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8th November 2018
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Aussie hydrogen project

Anthony King, 8 November 2018

006 Windmill web

Australia has begun a $15m trial to convert solar and wind power into hydrogen gas. It is one of a number of trials launched or being considered around the world to transform renewable energy into hydrogen.

Wind turbines and solar panels can generate more electricity power than the grid can take. One solution is to convert the electricity to hydrogen gas, which can then be stored for use across a natural gas network. The Aussie hydrogen project, developed by energy company Jemena and co-funded by the Australian Renewable Energy Agency, uses existing gas pipeline technology to store excess renewable energy as hydrogen gas for weeks and months, making it more efficient than batteries.

Jemena says the H2GO project will involve a 500kW electrolyser, which will generate enough hydrogen to power 250 homes. Jemena’s New South Wales gas network delivers gas to 1.3m customers. ‘Electrolysers are more expensive per unit of power than batteries. That makes hydrogen more expensive to make than putting electricity into a battery,’ says John Barton, renewable energy expert at Loughborough University. ‘However, once made, it is cheaper to store hydrogen than to store electricity in a battery. Batteries are quickly full, but lots of hydrogen can be put into storage in a high-pressure tank at lower cost.’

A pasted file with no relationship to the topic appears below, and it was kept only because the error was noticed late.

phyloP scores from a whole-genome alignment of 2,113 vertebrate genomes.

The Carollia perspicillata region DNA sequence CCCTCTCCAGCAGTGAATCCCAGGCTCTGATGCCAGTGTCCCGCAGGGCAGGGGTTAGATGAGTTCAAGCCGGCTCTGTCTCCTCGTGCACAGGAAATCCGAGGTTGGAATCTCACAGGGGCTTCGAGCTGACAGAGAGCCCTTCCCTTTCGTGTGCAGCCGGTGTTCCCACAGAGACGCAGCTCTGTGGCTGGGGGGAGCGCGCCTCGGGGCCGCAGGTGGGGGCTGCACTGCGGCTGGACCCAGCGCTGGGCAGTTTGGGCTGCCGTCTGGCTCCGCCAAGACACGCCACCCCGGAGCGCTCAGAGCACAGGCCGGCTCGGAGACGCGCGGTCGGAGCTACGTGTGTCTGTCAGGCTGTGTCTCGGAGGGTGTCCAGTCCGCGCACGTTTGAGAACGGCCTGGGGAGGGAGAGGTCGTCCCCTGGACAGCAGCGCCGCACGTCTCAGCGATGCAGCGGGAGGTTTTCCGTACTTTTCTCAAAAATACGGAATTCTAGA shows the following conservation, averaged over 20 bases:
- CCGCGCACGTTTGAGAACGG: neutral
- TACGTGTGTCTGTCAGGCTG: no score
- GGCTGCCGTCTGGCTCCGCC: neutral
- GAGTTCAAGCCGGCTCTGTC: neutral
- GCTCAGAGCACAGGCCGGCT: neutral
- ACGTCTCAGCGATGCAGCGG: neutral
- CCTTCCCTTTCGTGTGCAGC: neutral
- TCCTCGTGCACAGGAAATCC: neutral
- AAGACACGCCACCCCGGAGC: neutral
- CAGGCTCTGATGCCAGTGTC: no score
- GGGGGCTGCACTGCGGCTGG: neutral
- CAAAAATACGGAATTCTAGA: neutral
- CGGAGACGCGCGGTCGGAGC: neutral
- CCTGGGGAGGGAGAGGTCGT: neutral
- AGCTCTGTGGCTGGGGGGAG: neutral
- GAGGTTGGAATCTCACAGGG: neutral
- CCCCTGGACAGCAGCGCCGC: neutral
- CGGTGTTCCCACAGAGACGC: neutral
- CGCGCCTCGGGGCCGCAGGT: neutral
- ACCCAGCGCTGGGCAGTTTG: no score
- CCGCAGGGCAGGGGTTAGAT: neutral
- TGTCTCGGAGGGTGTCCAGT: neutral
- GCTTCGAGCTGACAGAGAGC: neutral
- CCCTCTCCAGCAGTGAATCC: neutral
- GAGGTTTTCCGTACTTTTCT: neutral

The main hurdles with hydrogen power today are the limited infrastructure and expense. ‘The biggest cost is the electrolysers, which are currently produced in small numbers and high cost [which] has to fall for hydrogen to be really affordable,’ says Barton. Most household equipment is not yet set up to utilise 100% hydrogen, he points out. ‘If a small percentage of hydrogen is injected into the natural gas grid, typically up to 3%, the gas network can cope well with no modification. Up to about 15% of hydrogen, small modifications are required. Beyond that, the modifications get more expensive.’

Germany has been researching power-to-gas for some time, he continues, with the city of Hamburg using some electrolytic hydrogen in its gas grid since 2015. Germany also hosts an electrolyser supplying hydrogen to Shell’s Rhineland refinery, which was announced as the largest of its kind in the world in January 2018. The refinery usually uses hydrogen produced from steam reforming from natural gas.

‘The UK is considering converting its gas grid to hydrogen, but the plan is to make hydrogen from natural gas while burying carbon dioxide,’ Barton notes. ‘The city of Leeds was used as a case study, but the plan is not yet implemented.’

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